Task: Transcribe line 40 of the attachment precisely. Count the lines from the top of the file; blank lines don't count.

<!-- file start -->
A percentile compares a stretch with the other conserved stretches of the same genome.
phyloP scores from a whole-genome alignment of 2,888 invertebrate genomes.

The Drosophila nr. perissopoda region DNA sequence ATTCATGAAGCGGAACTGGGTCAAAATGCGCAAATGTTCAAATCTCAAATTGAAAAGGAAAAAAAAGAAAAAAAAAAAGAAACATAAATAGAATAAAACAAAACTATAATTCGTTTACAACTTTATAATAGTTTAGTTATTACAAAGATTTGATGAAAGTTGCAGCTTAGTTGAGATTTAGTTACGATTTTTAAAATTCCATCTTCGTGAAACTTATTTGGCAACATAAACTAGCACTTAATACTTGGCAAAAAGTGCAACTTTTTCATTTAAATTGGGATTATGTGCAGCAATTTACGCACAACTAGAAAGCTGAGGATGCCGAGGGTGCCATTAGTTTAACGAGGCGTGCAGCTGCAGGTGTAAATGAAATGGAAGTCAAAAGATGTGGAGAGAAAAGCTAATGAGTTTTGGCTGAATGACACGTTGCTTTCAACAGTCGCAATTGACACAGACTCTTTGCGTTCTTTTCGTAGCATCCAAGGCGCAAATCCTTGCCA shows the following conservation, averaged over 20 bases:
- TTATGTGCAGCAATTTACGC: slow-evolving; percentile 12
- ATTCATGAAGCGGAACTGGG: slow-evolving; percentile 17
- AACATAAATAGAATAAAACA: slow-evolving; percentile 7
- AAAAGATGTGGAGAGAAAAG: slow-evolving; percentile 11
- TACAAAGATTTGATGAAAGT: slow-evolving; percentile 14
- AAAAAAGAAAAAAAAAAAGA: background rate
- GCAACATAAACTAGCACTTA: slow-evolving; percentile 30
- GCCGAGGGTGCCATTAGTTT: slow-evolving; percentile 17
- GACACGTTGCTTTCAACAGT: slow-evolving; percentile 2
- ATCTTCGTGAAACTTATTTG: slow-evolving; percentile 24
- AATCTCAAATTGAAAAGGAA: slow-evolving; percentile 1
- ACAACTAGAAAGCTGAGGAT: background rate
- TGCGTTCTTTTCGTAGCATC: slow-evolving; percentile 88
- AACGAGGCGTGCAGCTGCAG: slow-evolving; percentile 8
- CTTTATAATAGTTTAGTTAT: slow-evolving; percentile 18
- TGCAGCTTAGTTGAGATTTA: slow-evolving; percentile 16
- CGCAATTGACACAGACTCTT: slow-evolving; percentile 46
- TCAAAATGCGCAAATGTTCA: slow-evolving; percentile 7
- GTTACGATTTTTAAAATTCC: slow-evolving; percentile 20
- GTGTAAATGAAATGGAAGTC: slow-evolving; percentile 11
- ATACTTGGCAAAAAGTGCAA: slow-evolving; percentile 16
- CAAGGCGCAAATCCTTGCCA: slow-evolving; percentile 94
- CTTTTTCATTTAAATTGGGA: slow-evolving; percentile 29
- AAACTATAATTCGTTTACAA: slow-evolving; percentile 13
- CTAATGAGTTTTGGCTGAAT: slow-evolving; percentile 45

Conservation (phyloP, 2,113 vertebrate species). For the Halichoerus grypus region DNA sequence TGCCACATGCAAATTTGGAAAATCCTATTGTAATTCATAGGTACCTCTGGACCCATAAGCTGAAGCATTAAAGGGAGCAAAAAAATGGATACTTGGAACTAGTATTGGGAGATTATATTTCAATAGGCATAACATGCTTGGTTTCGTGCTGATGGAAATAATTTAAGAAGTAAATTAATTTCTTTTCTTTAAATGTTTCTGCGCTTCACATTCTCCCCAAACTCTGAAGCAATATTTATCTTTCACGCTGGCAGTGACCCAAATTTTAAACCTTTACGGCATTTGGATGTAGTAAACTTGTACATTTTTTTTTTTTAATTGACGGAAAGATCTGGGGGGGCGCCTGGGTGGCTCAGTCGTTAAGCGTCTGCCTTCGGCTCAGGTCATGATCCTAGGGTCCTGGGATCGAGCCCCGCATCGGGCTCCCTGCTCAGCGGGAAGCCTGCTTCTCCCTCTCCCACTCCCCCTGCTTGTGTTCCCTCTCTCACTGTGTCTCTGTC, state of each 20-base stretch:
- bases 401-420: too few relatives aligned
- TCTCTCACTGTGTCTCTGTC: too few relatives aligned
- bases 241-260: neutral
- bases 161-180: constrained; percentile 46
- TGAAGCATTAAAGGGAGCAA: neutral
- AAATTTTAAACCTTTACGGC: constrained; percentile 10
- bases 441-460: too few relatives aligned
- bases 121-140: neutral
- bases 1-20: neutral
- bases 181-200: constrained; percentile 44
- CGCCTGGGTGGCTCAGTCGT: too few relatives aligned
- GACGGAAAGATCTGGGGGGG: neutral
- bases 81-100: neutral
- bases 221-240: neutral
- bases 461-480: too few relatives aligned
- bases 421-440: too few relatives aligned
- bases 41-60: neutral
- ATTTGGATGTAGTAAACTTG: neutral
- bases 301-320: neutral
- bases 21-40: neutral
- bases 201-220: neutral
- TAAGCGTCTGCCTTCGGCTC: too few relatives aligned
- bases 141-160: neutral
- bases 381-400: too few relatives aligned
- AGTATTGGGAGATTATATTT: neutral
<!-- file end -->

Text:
- CGCCTGGGTGGCTCAGTCGT: too few relatives aligned